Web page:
Ukulele Orchestra of Great Britain

Audience Participation Briefing
"Relentlessly in C"

Printable Documents:

Score - Relentlessly in C
Performance Rules

Audio clips of performer's parts

Notes for The Ukulele Orchestra of Great Britain participation piece.

"Relentlessly In C" was written as a response to a certain style of "american minimalism", often cited as the beginnings of techno, house music, repetitive beats and club or dance music, among other trends.

In 1969 Terry Riley ( released an album containing his own composition (In C) which came to be seen as a key work, and hugely influential. Although it was called "In C" the tonality of the piece changes in a multilayered flow.

In 1989 The Ukulele Orchestra of Great Britain recorded a quite different and simpler work in "homage" to Terry Riley's piece. This was broadcast by BBC Radio in 1989. It has been re-broadcast several times including on BBC 6, on Mon 20 Sep 2010.

Whereas Riley's piece incorporates various tonalities, the ukulele orchestra piece stays "relentlessly in C", and is arguably therefore much more "minimalist" than Riley's piece. The Ukulele Orchestra hopes that nevertheless the performance possibilities of this music offer some amusement and interest to ukulele players and others.

Performance notes for "Relentlessly In C"

This piece is about everybody playing something different and improvising within a set structure.

The piece starts and ends with a single player playing the note of C repeatedly (as in section three in the score). This player plays this continuously (relentlessly as it were) throughout the piece. If you get lost at any stage, you can just join in playing this figure.

All performers play from the same sheet of 19 melodic patterns played in sequence. Any number of instruments can play. (Singers could also take part using vowel or consonant sounds.)

The patterns are to be played consecutively. Each pattern to be repeated at the discretion of the performer before proceeding to the next pattern on the page.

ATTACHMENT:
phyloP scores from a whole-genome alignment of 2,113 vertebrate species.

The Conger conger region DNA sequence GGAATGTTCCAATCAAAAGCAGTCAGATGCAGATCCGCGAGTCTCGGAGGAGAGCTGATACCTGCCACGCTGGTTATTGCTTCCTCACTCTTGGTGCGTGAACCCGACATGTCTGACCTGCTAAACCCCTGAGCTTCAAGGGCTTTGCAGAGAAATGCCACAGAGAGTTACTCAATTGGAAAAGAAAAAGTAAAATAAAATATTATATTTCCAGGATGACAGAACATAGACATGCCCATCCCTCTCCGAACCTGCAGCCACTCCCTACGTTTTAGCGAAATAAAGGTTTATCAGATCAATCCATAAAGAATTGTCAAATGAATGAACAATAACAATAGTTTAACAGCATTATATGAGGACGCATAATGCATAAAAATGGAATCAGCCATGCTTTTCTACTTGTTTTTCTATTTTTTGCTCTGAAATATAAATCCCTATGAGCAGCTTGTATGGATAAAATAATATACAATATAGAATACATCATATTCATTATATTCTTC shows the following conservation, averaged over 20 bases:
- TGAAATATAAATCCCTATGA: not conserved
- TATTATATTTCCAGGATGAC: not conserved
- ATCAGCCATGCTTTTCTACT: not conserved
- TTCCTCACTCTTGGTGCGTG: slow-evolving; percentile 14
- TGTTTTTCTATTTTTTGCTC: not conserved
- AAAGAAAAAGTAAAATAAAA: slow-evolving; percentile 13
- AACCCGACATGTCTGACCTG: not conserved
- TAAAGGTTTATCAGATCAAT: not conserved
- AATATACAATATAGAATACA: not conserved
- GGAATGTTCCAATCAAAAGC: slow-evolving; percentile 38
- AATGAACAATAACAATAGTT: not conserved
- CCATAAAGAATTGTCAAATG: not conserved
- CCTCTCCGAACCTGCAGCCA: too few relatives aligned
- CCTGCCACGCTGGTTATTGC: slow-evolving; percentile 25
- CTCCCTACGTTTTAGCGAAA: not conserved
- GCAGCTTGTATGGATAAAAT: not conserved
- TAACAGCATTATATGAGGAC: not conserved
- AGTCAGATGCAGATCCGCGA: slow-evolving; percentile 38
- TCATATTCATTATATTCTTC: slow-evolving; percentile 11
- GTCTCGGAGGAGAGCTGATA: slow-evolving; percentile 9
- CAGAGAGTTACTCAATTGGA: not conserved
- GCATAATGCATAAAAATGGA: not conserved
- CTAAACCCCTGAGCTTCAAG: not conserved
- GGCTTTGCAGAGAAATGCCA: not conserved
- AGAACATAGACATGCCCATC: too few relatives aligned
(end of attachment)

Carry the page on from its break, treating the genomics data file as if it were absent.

The piece hinges on the unpredictable, improvisatory quality which each performer's choice brings. As the performers work through the patterns, the different combinations make the piece different each time it is performed.

If the performers listen to each other, they will be able to decide when it seems appropriate to repeat a section, to re-repeat a section, or to move to the next section, or indeed, to stay silent for a time.

With sensitivity from all the performers, the performance will proceed with many different combinations of melodic patterns played simultaneously, rather than all the performers rushing on to the next section. Increases and decreases in loudness will probably develop organically. Listen to and be sensitive to these. Cues may be given from the stage to encourage these volume dynamics.

Perhaps the patterns will combine and overlap in ways which are not possible to notate, in polyrhythmic combinations, echoing each other.

Try to stay on a pattern for long enough to make interesting combinations with the other patterns being played. The patterns themselves are simple. It is the combination and gradual change which can make the piece interesting. But, don't race ahead, or lag behind too much, or the piece could last too long.

Play the rhythms accurately. Try rehearsing them with others in unison first, before attempting the combination of elements. There are audio clips of each section on the website to help.

If a pattern is too hard for you to play, miss it out.

There are two sections which are not repeated: the introduction and section 11.

These sections are thus played once only, unlike all the other sections.

When all the performers are at the stage of repeating section 10, a cue will be given for section 11 to begin, after which the repeating process begins again with section 12.

Again, when all the performers are at the stage of repeating section 19, a cue will be given for the piece to end.

Have confidence in what you're playing.

Listen to what other people are playing.

Don't rush.